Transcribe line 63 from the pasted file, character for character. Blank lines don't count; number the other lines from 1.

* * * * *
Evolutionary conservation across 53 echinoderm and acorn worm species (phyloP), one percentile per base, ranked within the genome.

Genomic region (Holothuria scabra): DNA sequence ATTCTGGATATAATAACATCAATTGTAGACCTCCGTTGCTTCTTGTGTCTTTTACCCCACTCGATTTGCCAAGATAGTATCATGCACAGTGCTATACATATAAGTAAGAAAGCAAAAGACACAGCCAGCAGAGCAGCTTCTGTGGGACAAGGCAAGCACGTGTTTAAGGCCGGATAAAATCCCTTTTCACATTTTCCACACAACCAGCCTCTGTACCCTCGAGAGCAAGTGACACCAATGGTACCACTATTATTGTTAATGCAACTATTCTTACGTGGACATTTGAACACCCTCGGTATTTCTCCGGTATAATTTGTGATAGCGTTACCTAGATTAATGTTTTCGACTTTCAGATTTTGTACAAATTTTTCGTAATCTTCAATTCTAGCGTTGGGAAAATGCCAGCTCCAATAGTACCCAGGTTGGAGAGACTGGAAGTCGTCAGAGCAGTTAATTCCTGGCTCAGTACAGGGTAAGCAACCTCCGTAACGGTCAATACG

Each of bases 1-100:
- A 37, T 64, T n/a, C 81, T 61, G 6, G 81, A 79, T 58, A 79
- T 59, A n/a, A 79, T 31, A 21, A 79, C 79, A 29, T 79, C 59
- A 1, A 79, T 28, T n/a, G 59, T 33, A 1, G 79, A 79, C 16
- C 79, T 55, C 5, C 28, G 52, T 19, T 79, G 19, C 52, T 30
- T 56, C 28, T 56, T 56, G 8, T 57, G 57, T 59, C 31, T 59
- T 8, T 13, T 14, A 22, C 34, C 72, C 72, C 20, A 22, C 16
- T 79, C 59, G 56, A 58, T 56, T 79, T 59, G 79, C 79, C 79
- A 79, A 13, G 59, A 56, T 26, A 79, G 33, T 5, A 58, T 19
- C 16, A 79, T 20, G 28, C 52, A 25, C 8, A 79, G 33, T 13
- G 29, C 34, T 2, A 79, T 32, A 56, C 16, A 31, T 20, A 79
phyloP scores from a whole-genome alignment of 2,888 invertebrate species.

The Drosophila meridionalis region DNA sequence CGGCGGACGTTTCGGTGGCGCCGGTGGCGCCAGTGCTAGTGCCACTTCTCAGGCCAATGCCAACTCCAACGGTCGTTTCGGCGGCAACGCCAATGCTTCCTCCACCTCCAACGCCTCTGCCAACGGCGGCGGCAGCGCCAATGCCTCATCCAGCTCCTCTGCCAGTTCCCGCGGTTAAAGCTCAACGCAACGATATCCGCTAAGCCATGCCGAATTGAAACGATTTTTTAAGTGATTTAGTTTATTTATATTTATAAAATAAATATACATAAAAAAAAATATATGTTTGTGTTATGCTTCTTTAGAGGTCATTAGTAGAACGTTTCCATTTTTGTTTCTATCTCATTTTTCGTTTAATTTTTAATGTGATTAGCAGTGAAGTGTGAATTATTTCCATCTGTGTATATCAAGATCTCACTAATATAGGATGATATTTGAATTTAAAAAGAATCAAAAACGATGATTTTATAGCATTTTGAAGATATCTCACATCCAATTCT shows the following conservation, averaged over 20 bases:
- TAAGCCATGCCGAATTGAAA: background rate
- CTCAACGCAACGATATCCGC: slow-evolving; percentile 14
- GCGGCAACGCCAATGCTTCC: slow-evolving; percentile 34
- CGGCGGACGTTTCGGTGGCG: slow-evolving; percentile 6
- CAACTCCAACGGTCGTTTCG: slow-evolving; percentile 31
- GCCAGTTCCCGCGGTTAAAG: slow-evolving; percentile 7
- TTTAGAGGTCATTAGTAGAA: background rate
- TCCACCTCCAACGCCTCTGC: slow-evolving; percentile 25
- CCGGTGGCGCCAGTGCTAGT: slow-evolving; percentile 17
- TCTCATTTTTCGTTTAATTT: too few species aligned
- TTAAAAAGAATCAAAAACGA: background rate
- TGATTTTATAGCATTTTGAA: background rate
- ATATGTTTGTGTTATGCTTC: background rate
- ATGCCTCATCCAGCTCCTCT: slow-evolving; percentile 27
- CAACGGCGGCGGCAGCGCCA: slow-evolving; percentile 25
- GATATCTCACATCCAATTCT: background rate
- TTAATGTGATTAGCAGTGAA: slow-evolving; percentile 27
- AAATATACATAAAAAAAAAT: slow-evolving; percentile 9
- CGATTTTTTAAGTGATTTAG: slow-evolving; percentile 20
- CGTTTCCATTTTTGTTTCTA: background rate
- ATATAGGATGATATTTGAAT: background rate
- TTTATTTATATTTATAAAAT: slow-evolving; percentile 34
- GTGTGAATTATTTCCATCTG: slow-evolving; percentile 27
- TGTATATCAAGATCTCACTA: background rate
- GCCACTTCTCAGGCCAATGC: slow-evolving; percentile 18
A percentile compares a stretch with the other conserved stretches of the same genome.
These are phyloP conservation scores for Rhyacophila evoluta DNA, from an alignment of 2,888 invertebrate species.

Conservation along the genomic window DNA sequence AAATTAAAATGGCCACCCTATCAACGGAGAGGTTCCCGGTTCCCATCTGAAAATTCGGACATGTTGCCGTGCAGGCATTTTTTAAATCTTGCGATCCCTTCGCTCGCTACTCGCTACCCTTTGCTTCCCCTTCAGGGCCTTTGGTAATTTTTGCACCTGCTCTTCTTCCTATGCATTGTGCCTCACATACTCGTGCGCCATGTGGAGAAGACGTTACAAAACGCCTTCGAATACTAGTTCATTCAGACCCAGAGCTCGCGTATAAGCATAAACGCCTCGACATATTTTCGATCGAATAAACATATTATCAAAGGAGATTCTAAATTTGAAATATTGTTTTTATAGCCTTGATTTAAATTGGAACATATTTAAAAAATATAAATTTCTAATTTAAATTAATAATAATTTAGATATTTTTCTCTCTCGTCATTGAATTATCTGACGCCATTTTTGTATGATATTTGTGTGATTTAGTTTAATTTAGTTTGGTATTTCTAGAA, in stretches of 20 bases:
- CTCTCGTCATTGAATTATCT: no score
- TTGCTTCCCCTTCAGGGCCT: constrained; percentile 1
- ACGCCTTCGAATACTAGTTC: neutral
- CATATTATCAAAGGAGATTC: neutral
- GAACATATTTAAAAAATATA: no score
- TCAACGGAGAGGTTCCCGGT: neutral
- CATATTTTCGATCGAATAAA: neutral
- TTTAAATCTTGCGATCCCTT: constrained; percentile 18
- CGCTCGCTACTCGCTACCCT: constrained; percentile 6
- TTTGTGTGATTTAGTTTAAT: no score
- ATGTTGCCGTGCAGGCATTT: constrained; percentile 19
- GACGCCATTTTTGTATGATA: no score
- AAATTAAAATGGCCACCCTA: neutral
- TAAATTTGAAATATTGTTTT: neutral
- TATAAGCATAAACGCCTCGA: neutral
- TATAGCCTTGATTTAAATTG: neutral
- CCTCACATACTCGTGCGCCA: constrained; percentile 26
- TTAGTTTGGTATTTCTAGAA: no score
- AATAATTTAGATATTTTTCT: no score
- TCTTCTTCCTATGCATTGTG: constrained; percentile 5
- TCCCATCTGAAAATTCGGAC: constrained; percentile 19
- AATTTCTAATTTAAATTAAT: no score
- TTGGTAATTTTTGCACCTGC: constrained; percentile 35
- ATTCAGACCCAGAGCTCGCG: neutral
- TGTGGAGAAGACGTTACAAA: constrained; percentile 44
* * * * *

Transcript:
- TCTTCTTCCTATGCATTGTG: constrained; percentile 5